FOR IMMEDIATE RELEASE
WEDNESDAY, APRIL 18, 2012
||Matt Andresen, gypsy moth program manager
NCDA&CS Plant Industry Division
NCDA&CS to place traps at suspected gypsy moth
infestation near Lake Wheeler
RALEIGH -- The N.C. Department of Agriculture and Consumer Services has started placing orange triangular gypsy moth traps in a two-square-mile area near Lake Wheeler in southern Wake County.Previous surveys have indicated the presence of a reproducing population of the highly damaging gypsy moth in the area.
Traps are being placed in the Brookwood, Oak Ridge Valley, Eagle Ridge and Southern Acres neighborhoods. The traps are baited with the female sex pheromone, making them attractive to any nearby male moths.After the male moth flight is complete in mid-summer, traps will be removed and any male moths counted.
The 75 traps being placed in the area will determine if a reproducing population does in fact exist, and if any control measures are necessary.
“It is crucial that the public not disturb gypsy moth traps,” said Agriculture Commissioner Steve Troxler. “Contact information will be included on the bottom of each trap, and the public is welcome to check in with my staff for additional program information.”
NCDA&CS encourages all local residents to examine their property for gypsy moth egg masses or caterpillars.Gypsy moths are spread accidentally by humans, often hitchhiking long distances on anything from car tires to outdoor household articles.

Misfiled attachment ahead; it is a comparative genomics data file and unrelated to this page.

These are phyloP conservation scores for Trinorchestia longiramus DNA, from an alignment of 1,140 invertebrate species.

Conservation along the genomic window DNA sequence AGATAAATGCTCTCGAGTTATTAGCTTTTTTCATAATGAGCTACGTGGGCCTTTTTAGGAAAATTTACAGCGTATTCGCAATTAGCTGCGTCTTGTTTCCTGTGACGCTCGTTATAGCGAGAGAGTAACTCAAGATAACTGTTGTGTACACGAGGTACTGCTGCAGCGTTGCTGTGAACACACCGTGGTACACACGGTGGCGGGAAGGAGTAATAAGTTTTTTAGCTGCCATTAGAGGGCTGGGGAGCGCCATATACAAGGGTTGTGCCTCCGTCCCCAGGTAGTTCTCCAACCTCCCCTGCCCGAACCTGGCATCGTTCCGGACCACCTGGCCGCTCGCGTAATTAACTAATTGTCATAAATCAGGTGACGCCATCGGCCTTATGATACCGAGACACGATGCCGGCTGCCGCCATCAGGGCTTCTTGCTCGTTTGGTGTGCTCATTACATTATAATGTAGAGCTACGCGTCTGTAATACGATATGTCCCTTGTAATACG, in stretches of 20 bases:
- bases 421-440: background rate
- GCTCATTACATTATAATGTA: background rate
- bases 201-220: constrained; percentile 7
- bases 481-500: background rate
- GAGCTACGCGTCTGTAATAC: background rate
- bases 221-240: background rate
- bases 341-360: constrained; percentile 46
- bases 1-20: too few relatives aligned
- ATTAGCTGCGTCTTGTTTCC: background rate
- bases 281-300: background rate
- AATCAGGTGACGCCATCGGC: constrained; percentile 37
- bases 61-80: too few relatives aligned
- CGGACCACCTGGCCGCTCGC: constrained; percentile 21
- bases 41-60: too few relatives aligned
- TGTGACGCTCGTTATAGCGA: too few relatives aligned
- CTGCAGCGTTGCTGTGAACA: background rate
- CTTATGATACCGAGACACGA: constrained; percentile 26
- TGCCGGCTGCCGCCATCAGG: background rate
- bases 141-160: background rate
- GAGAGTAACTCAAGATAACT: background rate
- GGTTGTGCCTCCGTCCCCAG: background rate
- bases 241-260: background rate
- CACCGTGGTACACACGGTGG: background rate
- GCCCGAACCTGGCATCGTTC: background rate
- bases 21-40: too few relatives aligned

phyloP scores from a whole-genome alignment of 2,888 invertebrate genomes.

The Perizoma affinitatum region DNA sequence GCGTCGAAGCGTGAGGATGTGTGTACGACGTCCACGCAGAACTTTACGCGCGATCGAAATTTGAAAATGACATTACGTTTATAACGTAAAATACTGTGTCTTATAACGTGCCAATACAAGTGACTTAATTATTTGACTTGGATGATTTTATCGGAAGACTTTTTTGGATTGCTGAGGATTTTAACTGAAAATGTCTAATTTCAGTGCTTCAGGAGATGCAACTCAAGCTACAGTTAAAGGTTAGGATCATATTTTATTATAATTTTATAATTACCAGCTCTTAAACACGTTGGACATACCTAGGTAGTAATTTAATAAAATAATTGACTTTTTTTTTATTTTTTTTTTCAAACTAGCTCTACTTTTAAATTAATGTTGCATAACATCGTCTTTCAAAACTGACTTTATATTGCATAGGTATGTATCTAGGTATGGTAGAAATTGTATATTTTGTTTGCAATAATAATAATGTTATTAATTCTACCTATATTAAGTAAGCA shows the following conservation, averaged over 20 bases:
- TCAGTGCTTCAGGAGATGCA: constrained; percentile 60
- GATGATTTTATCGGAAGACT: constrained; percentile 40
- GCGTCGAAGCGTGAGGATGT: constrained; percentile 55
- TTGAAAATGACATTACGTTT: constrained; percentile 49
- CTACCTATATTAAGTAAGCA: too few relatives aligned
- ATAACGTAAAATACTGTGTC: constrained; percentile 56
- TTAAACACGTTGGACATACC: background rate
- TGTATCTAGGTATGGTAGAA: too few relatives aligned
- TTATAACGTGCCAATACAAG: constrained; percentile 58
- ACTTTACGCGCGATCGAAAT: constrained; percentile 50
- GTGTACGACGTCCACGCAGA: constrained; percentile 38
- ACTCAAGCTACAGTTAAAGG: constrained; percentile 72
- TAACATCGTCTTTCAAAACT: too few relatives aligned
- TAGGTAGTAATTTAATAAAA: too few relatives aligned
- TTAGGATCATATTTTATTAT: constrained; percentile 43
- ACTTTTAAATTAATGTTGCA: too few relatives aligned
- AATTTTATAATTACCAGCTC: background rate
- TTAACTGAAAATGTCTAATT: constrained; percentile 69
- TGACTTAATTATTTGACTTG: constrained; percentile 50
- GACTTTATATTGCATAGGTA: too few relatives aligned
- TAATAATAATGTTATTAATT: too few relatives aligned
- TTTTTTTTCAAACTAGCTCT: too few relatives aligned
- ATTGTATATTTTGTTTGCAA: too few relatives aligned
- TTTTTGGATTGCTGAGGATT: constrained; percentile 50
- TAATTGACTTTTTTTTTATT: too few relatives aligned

Gypsy moths feed on the leaves of hundreds of plant species, predominantly hardwood trees. In heavily infested areas, trees may be completely stripped of foliage, leaving entire forests more susceptible to attacks from other pests.Gypsy moths can also be a nuisance to the general public.Caterpillars may migrate in search of food, sometimes entering houses and ending up in swimming pools. Some people can have allergic reactions to the caterpillars’ tiny hairs.
While two North Carolina counties are partially or completely quarantined, gypsy moth is not established in the majority of the state.For more on gypsy moths, go to www.ncagr.gov/gypsymoth.
NCDA&CS has addressed new introductions of the gypsy moth across North Carolina since the 1970s.The department is cooperating with the Gypsy Moth Slow the Spread Foundation Inc. and the U.S. Department of Agriculture’s Animal and Plant Health Inspection Service to reduce the expansion of the gypsy moth into uninfested areas of the state.